FINALLY winter came to New York! You may remember from my post a while ago, that I love winter and one main reason is all the hearty soups and stews that go along with it. Well, it's been like Spring the past two months here, just like so many other places in the world. At last, Old Man Winter came a knockin'. And what did I do? Whipped up a pot of my very most delicious vegetarian chili.
The hesitation in the title is a tip of my virtual hat to the fabulous Homesick Texan, a great blogger and personal acquaintance, who vehemently believed that anything with beans is not "chili". To Texans, that has a very significant meaning and the rest of us who taint it with other stuff are committing some form of sacrilege. Well, I saw the great Homesick Texan in person this week and she has smudged the lines a bit to make way for the rest of us and after getting her official permission I feel I can now continue calling it my "Scrumptious Vegetarian Chili".
No meat, no slurry, no pasta for you Cincinnati kids. Sorry, purists, but this is all I have ever called it and it's my very own, nothing regional about it. If you all would like to participate in renaming my dish to something other than vegetarian chili, I'm all for it. Put your name for my stew in the comments and I'll send the best enry a little gift of some kind. I promise.
I like my chili hot. Damn hot. Especially in the cold winter. Which it wasn't until this week, when it finally hit below 20˚Farenheit. So, this recipe carries a decent level of incindiary properties. If you don't like it spicy, cut back at least half on the chile and peppers. If you like it mild,
make minestrone cut back even more. You can substitute dried beans for the canned ones here. It's been my method for years due to ease and fun, but you can go either route. I like my chili thick and hearty, so unless you're cooking the chili all day in a crock pot, the dried beans take too long to break down. Not feasible on a weeknight for me.
3 T. extra virgin olive oil
1 medium spanish onion, diced
2 cloves garlic, minced
2 small or 1 medium fresh carrots, peeled and diced
1 jalapeno pepper, finely diced
4 oz. cremini mushrooms, chopped
2 oz. 70% cacao bittersweet chocolate
1/2 tsp. kosher salt
1/2 tsp. freshly ground black pepper
1/4 tsp. red chile pepper flakes
1/2 tsp. oregano
1/4 tsp. cayenne pepper
3 bay leaves
1/2 tsp. chili powder
2 chipotle chiles en adobo
28 oz. can fire-roasted diced tomatoes
19 oz. can black beans
19 oz. can dark red kidney beans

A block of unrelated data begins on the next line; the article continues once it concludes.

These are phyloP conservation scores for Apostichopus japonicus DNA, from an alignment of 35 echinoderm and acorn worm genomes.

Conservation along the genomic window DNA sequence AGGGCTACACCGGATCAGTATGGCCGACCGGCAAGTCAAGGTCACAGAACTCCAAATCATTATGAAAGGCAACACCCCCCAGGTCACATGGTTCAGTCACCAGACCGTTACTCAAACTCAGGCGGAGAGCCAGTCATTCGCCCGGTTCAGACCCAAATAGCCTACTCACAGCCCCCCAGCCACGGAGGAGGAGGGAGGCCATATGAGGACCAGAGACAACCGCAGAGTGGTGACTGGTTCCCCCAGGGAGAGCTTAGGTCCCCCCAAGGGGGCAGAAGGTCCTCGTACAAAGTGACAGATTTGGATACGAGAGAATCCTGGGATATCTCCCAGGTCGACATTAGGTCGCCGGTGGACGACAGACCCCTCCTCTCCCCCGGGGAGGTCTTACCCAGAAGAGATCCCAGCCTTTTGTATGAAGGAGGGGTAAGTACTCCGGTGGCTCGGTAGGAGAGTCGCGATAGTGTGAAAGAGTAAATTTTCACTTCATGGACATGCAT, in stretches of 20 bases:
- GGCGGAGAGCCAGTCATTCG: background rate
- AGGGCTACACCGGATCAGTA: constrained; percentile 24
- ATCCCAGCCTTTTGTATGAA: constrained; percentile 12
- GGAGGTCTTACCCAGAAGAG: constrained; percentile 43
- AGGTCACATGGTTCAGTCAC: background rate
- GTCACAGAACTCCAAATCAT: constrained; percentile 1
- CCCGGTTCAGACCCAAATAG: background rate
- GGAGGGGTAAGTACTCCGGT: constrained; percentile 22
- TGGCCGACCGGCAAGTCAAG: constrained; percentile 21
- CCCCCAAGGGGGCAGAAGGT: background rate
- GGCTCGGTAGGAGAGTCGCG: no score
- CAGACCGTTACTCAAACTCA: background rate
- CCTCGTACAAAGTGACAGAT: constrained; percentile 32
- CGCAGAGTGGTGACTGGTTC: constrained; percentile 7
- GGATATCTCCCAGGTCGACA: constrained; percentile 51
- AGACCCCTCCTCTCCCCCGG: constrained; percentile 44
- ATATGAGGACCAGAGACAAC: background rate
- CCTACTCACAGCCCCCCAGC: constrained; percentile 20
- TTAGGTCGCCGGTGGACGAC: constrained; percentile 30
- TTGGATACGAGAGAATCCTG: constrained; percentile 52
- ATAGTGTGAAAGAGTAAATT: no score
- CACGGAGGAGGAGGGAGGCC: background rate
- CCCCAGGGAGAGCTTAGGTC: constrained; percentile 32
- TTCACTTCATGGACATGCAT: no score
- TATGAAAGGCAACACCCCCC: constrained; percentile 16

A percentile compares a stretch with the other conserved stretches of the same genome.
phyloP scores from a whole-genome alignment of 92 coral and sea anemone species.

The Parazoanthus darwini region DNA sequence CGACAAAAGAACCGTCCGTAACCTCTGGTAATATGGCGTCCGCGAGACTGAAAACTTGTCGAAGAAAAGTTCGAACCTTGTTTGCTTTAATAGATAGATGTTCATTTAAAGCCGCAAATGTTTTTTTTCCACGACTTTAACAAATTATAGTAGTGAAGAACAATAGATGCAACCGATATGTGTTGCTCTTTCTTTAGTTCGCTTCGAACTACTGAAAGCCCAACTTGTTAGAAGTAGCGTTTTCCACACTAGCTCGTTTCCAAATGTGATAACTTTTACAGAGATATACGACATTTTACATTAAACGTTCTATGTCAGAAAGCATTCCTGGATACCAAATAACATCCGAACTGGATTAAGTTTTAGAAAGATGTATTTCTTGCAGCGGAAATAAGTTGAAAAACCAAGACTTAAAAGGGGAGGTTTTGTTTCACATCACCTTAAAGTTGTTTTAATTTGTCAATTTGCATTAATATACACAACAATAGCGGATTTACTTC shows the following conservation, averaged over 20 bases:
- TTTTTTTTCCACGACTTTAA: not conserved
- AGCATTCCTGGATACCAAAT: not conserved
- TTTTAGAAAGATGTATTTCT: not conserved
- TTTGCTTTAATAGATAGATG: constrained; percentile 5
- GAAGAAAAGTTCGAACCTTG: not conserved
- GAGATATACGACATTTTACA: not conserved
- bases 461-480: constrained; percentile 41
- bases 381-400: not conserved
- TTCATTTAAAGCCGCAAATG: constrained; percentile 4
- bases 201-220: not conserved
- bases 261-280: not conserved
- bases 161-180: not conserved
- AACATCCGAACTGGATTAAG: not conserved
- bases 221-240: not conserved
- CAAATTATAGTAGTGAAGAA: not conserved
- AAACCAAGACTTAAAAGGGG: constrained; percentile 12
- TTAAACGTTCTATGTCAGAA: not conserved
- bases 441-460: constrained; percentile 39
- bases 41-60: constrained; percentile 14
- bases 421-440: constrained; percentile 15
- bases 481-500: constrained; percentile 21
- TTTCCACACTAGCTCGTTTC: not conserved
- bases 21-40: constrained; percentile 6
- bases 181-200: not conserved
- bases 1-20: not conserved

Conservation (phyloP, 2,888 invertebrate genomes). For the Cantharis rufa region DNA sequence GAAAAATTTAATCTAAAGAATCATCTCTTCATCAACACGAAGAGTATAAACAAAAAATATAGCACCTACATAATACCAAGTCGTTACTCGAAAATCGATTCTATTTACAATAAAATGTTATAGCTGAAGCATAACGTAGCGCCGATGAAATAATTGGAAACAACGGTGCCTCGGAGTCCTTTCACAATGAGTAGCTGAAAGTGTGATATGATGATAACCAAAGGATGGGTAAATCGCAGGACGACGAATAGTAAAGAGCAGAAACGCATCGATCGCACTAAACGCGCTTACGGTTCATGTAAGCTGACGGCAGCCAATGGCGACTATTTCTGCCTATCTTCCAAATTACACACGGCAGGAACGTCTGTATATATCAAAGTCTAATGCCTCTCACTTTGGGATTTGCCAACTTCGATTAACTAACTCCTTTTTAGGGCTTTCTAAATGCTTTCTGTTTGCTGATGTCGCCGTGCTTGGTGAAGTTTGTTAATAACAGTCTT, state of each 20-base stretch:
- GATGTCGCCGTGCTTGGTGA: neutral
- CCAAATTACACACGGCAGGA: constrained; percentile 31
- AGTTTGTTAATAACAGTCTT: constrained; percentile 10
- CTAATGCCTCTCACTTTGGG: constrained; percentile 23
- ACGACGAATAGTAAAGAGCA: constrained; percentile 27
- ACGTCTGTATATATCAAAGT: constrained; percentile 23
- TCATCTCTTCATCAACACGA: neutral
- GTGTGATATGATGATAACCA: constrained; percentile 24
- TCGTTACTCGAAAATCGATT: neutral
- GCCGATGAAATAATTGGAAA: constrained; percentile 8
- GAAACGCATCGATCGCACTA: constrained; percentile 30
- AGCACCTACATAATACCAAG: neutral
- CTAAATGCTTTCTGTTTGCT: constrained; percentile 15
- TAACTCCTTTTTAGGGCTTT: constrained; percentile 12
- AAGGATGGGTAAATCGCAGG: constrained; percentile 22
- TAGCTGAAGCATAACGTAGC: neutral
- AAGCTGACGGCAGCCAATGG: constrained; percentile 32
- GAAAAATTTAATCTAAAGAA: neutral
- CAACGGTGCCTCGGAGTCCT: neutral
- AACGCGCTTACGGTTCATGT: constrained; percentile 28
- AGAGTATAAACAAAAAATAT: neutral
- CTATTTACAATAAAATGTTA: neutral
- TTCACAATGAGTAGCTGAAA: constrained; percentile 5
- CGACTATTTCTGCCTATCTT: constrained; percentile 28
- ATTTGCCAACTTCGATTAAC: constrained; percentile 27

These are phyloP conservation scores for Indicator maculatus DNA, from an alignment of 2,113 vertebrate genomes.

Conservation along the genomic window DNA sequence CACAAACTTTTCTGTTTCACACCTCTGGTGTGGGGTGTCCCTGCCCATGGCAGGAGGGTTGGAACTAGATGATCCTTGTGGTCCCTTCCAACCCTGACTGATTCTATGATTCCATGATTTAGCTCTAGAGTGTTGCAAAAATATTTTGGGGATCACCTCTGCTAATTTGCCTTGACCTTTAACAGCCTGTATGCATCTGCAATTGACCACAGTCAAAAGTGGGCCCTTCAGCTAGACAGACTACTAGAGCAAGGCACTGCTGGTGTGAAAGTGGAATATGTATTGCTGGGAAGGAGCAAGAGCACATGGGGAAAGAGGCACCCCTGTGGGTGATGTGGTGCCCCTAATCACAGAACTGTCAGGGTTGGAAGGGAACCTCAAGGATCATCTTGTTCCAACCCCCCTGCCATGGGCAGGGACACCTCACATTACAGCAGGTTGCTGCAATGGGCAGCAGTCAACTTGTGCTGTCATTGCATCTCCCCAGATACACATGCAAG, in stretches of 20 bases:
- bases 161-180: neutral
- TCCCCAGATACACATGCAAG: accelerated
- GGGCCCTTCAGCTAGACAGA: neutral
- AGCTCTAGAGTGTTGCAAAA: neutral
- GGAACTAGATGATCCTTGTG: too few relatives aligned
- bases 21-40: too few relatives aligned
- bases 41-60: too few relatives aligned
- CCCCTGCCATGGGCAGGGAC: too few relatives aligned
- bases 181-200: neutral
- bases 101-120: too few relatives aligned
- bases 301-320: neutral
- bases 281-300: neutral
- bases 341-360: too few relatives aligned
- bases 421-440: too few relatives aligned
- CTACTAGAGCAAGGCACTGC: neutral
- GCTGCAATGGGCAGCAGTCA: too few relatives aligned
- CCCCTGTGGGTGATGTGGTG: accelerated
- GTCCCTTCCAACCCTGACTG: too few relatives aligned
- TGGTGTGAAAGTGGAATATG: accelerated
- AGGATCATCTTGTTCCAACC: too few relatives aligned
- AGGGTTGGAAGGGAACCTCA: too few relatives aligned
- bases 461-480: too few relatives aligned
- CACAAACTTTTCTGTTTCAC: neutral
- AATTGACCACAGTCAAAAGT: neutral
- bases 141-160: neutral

15 oz. white navy or cannelini beans
1 1/2 T. dark brown molasses sugar
1/2 c. water
1. Chop all the vegetables and measure out all the dry ingredients. Open all the cans. Dump all the canned beans in a colander and rinse well. You don't want to retain any syrup in the beans.
2. Heat a large heavy bottomed pot, preferably enameled cast iron, on medium heat and add the olive oil.
3. When the oil is hot but not smoking, add the onion, garlic and carrot and saute for a few minutes, until the onion is translucent and the garlic is golden but not dark brown. Lower the heat to medium.
4. Begin adding each of the ingredients, tasting and layering the flavors as you go. Add the jalapeno pepper, cremini mushrooms and stir to incorporate. Add the bittersweet chocolate and stir until it's fully melted and incorporated. Add the kosher salt, black pepper, red chili pepper flakes, oregano, cayenne pepper, bay leaves, chili powder, chipotle chiles and stir. Add the dark brown molasses sugar. Add the can of diced tomatoes and stir. Add all the rinsed beans.
5. Add the water. Raise the flame to medium-high and stir well. Bring the soup up to a gentle boil.
6. Reduce the heat to low, replace the heavy lid on your pot and simmer for 45 minutes to 1 hour. This is what turns it from soup to a thick and hearty stew. Be patient, wait for it to get thick and taste every 15 minutes so you can adjust if necessary. If you find it's going too hot, add a little bit of sugar.
7. Take two capsules of Beano. TRUST ME. DO NOT SKIP THIS STEP IF YOU'RE GOING TO BE NEAR OTHER PEOPLE FOR THE NEXT 12 HOURS.
Serve the chili in a hearty bowl and garnish with sour cream. This helps cut the heat a little too, besides being delicious. We love to eat our chili with cornbread slathered with honey. When I was 11 years old, I began making corn bread from the famous red and white Betty Crocker cookbook. But since I was a kid, I liked the fun of pouring it in muffin pans. I'm still a kid at heart and that's how I make it to this day; some things are just timeless. Here's the recipe. This chili gets better after a few days in the refrigerator and will be even hotter when you reheat.